Related Reading: Using Spray Foam Under A Shower Pan: Pros, Cons, & Cautions
How Does Spray Foam Work and What Are Its Benefits?
Spray foam is a polyurethane foam that comes in either a closed-cell or open-cell foam, which determines its density. They set differently.
- Closed-cell foam forms bubbles with solid walls that trap gases inside them.
- Open-cell foam forms bubbles with broken walls that allow air to fill them.
This also affects its moisture resistance and air flow capabilities. Let’s compare:
|Closed-Cell Spray Foam||Open-Cell Spray Foam|
|Higher R-value/Insulation effectiveness||Lower R-value/Insulation effectiveness|
|Lower moisture permeability||Higher moisture permeability|
|Good air barrier||Lower air barrier unless thick|
|Higher strength and rigidity||Lower strength and rigidity|
|Resists water||Not suitable for direct contact with water|
As you can see, closed cell spray foam is better for a bathroom application, as it provides better moisture protection, insulation, and strength.
Polyurethane foam is created by a chemical reaction between 2 liquids. However, most common aerosol spray can forms, like Great Stuff, have already been partially reacted and complete the process upon spraying (source).
Great Stuff has several closed-cell products available for different applications. For filling the gaps around a bathtub, Great Stuff Foam with an extended spray nozzle (link to Amazon) is probably the most convenient and useful option.
This will allow you to get further underneath the tub. I would not recommend a highly expanding foam for this but rather a low expanding option. This will help to prevent damage to the tub.
Concerns for Expanding Foam Under-Bathtub Installation
When applying polyurethane spray foam under a bathtub, there are a couple of potential issues to keep in mind.
First is maintaining access to plumbing and controls, should you need to make repairs to them in the future. Spray foam can be removed, but it is easier to leave space to work around these items. I would, however, make sure that any piping leading into the wall or floor is foamed to prevent air leaks. The connections and joints are the areas you want to make sure you have access.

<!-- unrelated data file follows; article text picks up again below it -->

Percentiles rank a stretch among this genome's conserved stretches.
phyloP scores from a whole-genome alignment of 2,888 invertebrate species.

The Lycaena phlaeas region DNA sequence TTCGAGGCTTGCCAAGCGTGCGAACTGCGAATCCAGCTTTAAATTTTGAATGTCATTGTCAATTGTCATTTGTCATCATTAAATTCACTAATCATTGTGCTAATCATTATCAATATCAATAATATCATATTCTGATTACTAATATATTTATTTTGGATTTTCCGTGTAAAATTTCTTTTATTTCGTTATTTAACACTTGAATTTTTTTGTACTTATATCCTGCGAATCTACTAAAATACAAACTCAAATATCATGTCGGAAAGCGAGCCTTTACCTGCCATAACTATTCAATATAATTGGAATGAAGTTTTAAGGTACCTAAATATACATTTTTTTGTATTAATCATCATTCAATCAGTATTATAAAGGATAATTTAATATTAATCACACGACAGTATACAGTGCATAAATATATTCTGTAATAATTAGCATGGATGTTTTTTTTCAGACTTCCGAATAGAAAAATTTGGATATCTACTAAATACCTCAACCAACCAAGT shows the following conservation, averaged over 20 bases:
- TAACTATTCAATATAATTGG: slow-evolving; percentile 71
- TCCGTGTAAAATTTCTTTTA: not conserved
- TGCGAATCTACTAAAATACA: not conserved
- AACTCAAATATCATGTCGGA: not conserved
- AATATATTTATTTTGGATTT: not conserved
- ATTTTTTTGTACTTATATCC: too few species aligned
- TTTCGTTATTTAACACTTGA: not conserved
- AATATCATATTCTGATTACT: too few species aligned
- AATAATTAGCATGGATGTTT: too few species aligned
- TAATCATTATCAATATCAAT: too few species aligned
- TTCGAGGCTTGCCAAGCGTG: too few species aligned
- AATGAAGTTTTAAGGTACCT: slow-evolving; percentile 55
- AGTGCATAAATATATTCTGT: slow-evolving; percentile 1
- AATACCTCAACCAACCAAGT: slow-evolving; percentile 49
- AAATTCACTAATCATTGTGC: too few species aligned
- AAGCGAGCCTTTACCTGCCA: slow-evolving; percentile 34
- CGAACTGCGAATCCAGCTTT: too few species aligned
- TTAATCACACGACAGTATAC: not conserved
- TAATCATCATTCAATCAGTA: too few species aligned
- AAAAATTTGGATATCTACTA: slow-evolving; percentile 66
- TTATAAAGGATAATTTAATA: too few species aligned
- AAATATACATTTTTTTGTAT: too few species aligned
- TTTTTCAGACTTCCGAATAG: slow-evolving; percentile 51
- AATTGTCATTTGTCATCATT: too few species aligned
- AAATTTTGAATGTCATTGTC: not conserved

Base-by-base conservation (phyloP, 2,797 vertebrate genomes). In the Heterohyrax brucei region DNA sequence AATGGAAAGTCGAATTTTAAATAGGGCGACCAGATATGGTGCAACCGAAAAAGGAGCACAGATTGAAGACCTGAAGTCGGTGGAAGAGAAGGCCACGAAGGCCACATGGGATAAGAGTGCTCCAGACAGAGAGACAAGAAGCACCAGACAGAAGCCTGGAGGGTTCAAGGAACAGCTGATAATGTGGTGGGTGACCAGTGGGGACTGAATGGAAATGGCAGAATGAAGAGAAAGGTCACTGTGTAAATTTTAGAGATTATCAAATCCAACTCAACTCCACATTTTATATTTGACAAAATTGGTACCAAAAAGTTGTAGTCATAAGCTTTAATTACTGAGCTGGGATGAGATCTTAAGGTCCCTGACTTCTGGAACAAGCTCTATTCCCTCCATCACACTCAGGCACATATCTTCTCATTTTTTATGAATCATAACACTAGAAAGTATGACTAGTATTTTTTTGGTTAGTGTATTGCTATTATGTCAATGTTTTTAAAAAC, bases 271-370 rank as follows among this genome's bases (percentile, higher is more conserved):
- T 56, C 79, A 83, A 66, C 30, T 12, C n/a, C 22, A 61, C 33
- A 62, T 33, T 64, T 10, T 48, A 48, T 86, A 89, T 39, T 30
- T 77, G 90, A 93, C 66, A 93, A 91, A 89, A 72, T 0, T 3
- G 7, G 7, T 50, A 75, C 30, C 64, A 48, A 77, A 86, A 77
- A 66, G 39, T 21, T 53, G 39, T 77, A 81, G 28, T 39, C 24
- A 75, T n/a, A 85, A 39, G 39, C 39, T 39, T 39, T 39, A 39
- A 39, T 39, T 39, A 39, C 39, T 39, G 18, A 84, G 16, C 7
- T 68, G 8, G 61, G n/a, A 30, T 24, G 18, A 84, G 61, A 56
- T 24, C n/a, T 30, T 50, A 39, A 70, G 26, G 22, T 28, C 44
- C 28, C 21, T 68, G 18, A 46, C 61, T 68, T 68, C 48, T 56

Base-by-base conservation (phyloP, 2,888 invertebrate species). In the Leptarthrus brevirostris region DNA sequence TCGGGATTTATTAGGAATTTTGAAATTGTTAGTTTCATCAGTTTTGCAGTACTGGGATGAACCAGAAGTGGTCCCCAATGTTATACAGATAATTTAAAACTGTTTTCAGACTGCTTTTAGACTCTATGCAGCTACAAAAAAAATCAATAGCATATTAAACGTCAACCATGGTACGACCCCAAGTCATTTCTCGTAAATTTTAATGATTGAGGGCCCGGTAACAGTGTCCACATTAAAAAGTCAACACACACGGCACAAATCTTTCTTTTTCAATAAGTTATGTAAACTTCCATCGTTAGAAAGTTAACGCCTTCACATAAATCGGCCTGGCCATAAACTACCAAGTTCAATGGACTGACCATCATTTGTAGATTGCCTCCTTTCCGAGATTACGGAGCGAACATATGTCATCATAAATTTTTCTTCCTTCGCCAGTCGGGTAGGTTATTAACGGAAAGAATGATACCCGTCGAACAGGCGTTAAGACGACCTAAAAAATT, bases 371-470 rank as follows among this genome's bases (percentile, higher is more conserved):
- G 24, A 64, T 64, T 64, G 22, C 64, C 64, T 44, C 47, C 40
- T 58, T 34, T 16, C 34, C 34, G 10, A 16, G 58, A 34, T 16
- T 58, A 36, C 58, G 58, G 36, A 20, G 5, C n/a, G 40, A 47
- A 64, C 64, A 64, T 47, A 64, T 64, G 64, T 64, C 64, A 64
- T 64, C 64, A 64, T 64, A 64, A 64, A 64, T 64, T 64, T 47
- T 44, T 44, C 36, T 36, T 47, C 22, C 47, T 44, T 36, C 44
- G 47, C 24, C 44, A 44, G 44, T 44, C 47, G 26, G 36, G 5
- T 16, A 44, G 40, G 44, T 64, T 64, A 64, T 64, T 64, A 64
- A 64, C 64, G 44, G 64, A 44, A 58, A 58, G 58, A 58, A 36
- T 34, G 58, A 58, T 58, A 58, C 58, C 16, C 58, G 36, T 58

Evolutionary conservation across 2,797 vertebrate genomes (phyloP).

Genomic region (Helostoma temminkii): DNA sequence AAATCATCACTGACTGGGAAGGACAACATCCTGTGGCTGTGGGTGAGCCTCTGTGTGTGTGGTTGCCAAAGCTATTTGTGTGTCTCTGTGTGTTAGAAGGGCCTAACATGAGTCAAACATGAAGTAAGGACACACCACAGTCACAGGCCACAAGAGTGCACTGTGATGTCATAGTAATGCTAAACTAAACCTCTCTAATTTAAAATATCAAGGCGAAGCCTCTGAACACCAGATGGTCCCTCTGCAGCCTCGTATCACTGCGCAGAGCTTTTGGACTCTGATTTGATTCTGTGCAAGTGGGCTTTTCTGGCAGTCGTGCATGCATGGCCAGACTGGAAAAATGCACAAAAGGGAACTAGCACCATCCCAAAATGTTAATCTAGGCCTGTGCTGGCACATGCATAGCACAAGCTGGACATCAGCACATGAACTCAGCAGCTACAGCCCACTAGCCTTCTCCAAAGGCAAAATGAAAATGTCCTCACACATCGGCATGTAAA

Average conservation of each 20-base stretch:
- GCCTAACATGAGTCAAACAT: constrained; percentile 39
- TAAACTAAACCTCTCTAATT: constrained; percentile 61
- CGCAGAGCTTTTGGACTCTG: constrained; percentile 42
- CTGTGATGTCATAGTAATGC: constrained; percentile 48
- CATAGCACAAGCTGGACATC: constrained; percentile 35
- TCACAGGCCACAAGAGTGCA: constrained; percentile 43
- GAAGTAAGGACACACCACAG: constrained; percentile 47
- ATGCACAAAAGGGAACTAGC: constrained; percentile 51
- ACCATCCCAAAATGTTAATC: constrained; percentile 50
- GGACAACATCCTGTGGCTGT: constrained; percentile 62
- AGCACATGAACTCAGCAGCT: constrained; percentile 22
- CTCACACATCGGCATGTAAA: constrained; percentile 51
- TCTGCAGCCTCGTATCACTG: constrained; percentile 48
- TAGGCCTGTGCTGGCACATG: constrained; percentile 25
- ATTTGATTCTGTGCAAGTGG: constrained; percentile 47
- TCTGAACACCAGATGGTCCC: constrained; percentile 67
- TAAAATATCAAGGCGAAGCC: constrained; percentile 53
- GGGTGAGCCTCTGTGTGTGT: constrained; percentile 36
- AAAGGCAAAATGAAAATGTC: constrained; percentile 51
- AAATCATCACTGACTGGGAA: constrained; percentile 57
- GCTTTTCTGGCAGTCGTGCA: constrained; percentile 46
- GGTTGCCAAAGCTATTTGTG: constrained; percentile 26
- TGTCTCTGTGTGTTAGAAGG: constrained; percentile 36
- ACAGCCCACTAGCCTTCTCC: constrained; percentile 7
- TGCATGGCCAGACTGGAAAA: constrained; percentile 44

The other concern is providing room for the expansion of the product. You could potentially lift the tub off its base or off the ground by over-spraying, and end up with a problem as this guy did.
This would of course create extra work removing the foam, realigning the tub, and starting over.
You can mitigate this problem by filling the tub with water before spraying the polyurethane foam. The weight of the water would help to keep the tub in place while the foam reacts and fills the spaces around it.
It’s important to understand that the foam is going to push somewhere when it expands. There would need to be plenty of open space around the sides of the tub where the foam can expand to.
Expanding foam can exert tremendous force when swelling in tight spaces. I’ve seen large gap foam warp window and door frames when used inappropriately. It’s even used to raise concrete sidewalks and foundations (source).
The last thing you want is to make a bad situation worse.
Expanding foam can be used in under-bathtub applications. It is not a replacement for a mortar slab in new installs but is a practical solution for improving stability and insulation of an existing tub.
In fact, when working with an existing tub, spray foam may provide the only option for preventing the fiberglass from flexing under weight by filling the spaces underneath.
Likewise, spray foam is a viable and easy option for increasing the warmth in and around an uninsulated bathtub.
Just be sure to fill the tub before applying the product if you don’t want to create more work redoing an over-insulated, floating tub. And as always, if you are not comfortable and familiar with what you doing, seek the advice of a pro.